In: Canadian painting

Down the Old Bog Road: Frances Crossan Blanchard
October 14, 2021

Our first Guest Curator Kim Fahner writes about the work of her friend Frances Blanchard. “When you stay in O’Neill Cottage, you see Frances sitting in front of you, but then can feel and sense a group of ancestors standing all around her, thanking her for bringing that homestead back to life. Her paintings, then, are full of details that conjure up stories of her family and the land they lived on.” Click for more!

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Sophie’s Choice – A Muse for Stephen
October 13, 2021

A muse, according to the Canadian Oxford Dictionary, is a poet’s inspiring goddess or the source of inspiration for creativity. Fredericton painter Stephen Scott is not a poet, but he has found his muse and certainly an inspiration for creativity in his wife Sophie Thériault Scott. Stephen has known Sophie since 2000 and they have been married since 2010. She has been the subject of many of his paintings since that first meeting, but being his muse is far more than being a model for him to paint. Her presence in his life has affected all of his art. After all, that is what a muse is supposed to do.

Virgil Hammock offers some thoughts on the art of Stephen Scott in this article.

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The Glamour Crew, 1993
May 8, 2021

Attila Richard Lukacs, The Glamour Crew, 1993

Atilla Richard Lukacs, for a time, was among the first rank of painters in Canada, if not the world, in his blend of figurative and narrative tropes, appropriating and fracturing art historical references. This work is from his E Werk series, and seeing this monumental (approximately four metres by six metres) painting in person (which I was lucky enough to do, in London, although dwarfed by the figures in his scenes) offers what painting can, and should, be. If you’ve read Timothy Findley’s book Headhunter, it’s understandable to think that his character Julian Slade is based upon Lukacs. At an opening of new paintings, by Slade, in the book, the fictional artist offers the following terse and confrontational statement: “You will see here…savage acts which have been done too long in darkness. It is my belief they should be done in the light. And to that end – these paintings.” Many more of Lukacs’ evocative, if unsettling, painted works can be seen here~ Bart Gazzola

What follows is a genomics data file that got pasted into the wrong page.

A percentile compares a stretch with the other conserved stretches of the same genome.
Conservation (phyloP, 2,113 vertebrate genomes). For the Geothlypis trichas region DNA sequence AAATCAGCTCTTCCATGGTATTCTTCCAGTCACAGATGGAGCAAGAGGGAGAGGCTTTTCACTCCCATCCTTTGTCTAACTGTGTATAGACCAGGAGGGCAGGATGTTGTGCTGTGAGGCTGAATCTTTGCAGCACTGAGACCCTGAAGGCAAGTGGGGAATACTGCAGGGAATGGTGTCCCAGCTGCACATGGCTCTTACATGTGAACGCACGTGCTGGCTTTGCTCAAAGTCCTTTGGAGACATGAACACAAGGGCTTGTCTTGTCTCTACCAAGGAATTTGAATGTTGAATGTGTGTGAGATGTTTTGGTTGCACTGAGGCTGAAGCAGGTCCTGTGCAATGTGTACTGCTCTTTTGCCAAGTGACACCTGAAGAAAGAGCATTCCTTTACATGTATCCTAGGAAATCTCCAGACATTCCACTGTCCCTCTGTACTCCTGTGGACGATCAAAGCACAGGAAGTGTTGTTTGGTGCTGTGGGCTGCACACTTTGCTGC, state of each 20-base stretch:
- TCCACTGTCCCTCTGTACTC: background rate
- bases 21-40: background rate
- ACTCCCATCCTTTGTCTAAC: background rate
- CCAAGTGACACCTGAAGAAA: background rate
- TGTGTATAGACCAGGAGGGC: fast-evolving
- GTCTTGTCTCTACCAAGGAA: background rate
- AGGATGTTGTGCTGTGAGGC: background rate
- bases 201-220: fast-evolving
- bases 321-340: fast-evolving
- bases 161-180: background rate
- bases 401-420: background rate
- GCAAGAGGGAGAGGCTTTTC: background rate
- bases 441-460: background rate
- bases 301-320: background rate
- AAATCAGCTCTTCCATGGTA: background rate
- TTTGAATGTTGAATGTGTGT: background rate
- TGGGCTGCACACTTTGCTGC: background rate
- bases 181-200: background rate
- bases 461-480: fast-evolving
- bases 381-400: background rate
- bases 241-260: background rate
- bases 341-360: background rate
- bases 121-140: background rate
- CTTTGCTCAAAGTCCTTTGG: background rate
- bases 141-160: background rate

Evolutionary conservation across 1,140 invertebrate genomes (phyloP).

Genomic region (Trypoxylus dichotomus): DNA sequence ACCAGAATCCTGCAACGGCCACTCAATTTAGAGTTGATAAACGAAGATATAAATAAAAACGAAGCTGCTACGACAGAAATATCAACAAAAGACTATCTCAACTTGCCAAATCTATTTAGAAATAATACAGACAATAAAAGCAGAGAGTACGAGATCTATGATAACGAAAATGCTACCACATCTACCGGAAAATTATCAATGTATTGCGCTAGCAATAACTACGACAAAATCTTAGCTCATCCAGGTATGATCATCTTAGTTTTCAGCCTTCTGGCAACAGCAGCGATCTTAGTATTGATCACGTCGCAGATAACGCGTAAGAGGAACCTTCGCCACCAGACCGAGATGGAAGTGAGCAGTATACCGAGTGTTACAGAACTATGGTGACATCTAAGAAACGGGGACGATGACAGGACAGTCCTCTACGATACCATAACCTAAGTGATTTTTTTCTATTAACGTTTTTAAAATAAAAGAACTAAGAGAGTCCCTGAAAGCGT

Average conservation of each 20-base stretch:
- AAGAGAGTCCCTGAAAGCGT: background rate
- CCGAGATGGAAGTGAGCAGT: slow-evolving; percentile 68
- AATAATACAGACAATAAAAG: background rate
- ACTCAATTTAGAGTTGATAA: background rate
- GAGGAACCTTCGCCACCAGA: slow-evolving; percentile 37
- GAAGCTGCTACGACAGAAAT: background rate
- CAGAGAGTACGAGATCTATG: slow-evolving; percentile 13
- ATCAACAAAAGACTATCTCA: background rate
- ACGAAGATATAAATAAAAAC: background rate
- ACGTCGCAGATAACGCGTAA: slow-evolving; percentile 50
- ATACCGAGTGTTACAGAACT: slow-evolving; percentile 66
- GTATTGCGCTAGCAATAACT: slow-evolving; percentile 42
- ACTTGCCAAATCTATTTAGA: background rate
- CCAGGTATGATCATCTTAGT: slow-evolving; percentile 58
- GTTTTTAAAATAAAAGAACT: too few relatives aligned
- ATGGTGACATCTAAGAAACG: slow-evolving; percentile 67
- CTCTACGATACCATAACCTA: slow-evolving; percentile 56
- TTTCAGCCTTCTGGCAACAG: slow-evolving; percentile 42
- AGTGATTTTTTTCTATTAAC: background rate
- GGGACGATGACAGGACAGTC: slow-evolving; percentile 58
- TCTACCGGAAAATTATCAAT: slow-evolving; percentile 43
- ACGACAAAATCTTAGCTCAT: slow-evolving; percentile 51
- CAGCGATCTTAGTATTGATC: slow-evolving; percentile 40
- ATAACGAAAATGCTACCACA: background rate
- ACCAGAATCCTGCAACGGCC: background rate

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Dance With Desire
May 8, 2021

Irving Layton, Dance With Desire, Selected Love Poems with Drawings by Richard Gorman, 1992

It’s interesting to consider the vagaries of cultural history: what falls in and out of the community mind, and how something that was once a touchstone of cultural discourse may be forgotten. Dance with Desire (Selected Love Poems) by Irving Layton, with illustrations by the late Canadian artist Richard Gorman is notable in this light. Layton (1912 – 2016) offers poems that are often blunt and unflinching, whether about desire or despair in the realms of love and lust (‘...your unopened / Brittle beauty troubles an aging man / Who hobbles after you a little way / Fierce and ridiculous’). Comparisons to Catullus are appropriate. Gorman (1935 – 2010) intersperses and augments the text, with monochromatic, frenetic drawings, aswirl and emotional: one might see faces and forms, of lovers, perhaps entangled or trying to remove themselves from the fray. This was published by Porcupine Quill’s Press and Lake Galleries (the latter producing an additional 110 copies with numbered and signed prints by Gorman, as a limited edition artwork in book form). You can purchase it here. ~ Bart Gazzola

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